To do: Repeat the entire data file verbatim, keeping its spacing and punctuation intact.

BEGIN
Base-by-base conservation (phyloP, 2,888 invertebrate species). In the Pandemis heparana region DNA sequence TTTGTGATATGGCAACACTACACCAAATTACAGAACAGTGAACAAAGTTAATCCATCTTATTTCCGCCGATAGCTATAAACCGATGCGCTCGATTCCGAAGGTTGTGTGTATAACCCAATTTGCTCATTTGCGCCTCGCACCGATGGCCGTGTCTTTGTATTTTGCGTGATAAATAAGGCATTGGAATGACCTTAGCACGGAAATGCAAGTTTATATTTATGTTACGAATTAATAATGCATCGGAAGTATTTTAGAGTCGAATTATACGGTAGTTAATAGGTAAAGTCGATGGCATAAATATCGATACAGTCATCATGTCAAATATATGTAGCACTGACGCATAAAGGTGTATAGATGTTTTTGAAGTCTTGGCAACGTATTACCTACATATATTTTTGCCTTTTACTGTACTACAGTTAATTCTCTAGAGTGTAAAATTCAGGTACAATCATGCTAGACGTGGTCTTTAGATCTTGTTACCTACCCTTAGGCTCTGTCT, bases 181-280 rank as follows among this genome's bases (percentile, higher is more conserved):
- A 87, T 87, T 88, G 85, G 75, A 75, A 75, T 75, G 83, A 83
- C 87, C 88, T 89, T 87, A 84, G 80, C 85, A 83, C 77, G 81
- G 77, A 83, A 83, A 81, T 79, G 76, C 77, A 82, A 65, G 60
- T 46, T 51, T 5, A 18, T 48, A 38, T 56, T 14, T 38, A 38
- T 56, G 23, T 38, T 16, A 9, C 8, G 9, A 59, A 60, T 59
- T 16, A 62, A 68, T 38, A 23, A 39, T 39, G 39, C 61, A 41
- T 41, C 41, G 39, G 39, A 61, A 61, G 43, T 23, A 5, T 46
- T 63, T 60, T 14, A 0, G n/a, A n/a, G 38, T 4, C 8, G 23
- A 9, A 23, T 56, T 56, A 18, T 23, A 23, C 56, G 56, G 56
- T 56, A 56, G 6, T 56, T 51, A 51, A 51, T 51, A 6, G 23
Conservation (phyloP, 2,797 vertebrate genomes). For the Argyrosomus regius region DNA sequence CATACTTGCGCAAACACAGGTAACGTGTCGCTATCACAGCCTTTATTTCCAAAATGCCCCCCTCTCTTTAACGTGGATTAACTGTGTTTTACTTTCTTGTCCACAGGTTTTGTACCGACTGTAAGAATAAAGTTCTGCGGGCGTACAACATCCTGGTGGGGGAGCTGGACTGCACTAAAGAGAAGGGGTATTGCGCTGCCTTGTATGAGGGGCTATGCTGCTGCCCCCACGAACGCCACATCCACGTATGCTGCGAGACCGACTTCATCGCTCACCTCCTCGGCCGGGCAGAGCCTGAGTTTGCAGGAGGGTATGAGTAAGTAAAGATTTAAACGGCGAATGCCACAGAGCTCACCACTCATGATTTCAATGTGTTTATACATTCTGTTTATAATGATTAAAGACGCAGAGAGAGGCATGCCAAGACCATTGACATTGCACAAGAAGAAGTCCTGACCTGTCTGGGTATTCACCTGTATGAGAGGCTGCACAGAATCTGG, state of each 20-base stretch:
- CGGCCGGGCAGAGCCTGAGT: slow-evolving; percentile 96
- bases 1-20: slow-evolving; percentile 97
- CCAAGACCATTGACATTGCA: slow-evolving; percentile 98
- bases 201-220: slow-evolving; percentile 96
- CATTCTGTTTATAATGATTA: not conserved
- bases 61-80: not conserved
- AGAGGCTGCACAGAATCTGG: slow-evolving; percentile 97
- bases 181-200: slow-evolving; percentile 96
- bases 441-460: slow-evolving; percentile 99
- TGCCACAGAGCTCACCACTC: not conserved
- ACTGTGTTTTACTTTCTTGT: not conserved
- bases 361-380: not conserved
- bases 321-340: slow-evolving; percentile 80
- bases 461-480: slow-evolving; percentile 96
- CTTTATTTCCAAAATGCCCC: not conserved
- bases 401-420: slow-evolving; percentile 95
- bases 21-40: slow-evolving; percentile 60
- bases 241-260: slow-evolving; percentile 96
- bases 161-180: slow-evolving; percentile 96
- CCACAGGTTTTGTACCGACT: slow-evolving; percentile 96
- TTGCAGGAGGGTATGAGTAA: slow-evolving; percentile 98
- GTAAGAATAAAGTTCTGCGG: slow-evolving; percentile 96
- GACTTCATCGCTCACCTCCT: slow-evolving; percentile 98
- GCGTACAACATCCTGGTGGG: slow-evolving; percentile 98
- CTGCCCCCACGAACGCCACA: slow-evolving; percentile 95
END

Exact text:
Base-by-base conservation (phyloP, 2,888 invertebrate species). In the Pandemis heparana region DNA sequence TTTGTGATATGGCAACACTACACCAAATTACAGAACAGTGAACAAAGTTAATCCATCTTATTTCCGCCGATAGCTATAAACCGATGCGCTCGATTCCGAAGGTTGTGTGTATAACCCAATTTGCTCATTTGCGCCTCGCACCGATGGCCGTGTCTTTGTATTTTGCGTGATAAATAAGGCATTGGAATGACCTTAGCACGGAAATGCAAGTTTATATTTATGTTACGAATTAATAATGCATCGGAAGTATTTTAGAGTCGAATTATACGGTAGTTAATAGGTAAAGTCGATGGCATAAATATCGATACAGTCATCATGTCAAATATATGTAGCACTGACGCATAAAGGTGTATAGATGTTTTTGAAGTCTTGGCAACGTATTACCTACATATATTTTTGCCTTTTACTGTACTACAGTTAATTCTCTAGAGTGTAAAATTCAGGTACAATCATGCTAGACGTGGTCTTTAGATCTTGTTACCTACCCTTAGGCTCTGTCT, bases 181-280 rank as follows among this genome's bases (percentile, higher is more conserved):
- A 87, T 87, T 88, G 85, G 75, A 75, A 75, T 75, G 83, A 83
- C 87, C 88, T 89, T 87, A 84, G 80, C 85, A 83, C 77, G 81
- G 77, A 83, A 83, A 81, T 79, G 76, C 77, A 82, A 65, G 60
- T 46, T 51, T 5, A 18, T 48, A 38, T 56, T 14, T 38, A 38
- T 56, G 23, T 38, T 16, A 9, C 8, G 9, A 59, A 60, T 59
- T 16, A 62, A 68, T 38, A 23, A 39, T 39, G 39, C 61, A 41
- T 41, C 41, G 39, G 39, A 61, A 61, G 43, T 23, A 5, T 46
- T 63, T 60, T 14, A 0, G n/a, A n/a, G 38, T 4, C 8, G 23
- A 9, A 23, T 56, T 56, A 18, T 23, A 23, C 56, G 56, G 56
- T 56, A 56, G 6, T 56, T 51, A 51, A 51, T 51, A 6, G 23
Conservation (phyloP, 2,797 vertebrate genomes). For the Argyrosomus regius region DNA sequence CATACTTGCGCAAACACAGGTAACGTGTCGCTATCACAGCCTTTATTTCCAAAATGCCCCCCTCTCTTTAACGTGGATTAACTGTGTTTTACTTTCTTGTCCACAGGTTTTGTACCGACTGTAAGAATAAAGTTCTGCGGGCGTACAACATCCTGGTGGGGGAGCTGGACTGCACTAAAGAGAAGGGGTATTGCGCTGCCTTGTATGAGGGGCTATGCTGCTGCCCCCACGAACGCCACATCCACGTATGCTGCGAGACCGACTTCATCGCTCACCTCCTCGGCCGGGCAGAGCCTGAGTTTGCAGGAGGGTATGAGTAAGTAAAGATTTAAACGGCGAATGCCACAGAGCTCACCACTCATGATTTCAATGTGTTTATACATTCTGTTTATAATGATTAAAGACGCAGAGAGAGGCATGCCAAGACCATTGACATTGCACAAGAAGAAGTCCTGACCTGTCTGGGTATTCACCTGTATGAGAGGCTGCACAGAATCTGG, state of each 20-base stretch:
- CGGCCGGGCAGAGCCTGAGT: slow-evolving; percentile 96
- bases 1-20: slow-evolving; percentile 97
- CCAAGACCATTGACATTGCA: slow-evolving; percentile 98
- bases 201-220: slow-evolving; percentile 96
- CATTCTGTTTATAATGATTA: not conserved
- bases 61-80: not conserved
- AGAGGCTGCACAGAATCTGG: slow-evolving; percentile 97
- bases 181-200: slow-evolving; percentile 96
- bases 441-460: slow-evolving; percentile 99
- TGCCACAGAGCTCACCACTC: not conserved
- ACTGTGTTTTACTTTCTTGT: not conserved
- bases 361-380: not conserved
- bases 321-340: slow-evolving; percentile 80
- bases 461-480: slow-evolving; percentile 96
- CTTTATTTCCAAAATGCCCC: not conserved
- bases 401-420: slow-evolving; percentile 95
- bases 21-40: slow-evolving; percentile 60
- bases 241-260: slow-evolving; percentile 96
- bases 161-180: slow-evolving; percentile 96
- CCACAGGTTTTGTACCGACT: slow-evolving; percentile 96
- TTGCAGGAGGGTATGAGTAA: slow-evolving; percentile 98
- GTAAGAATAAAGTTCTGCGG: slow-evolving; percentile 96
- GACTTCATCGCTCACCTCCT: slow-evolving; percentile 98
- GCGTACAACATCCTGGTGGG: slow-evolving; percentile 98
- CTGCCCCCACGAACGCCACA: slow-evolving; percentile 95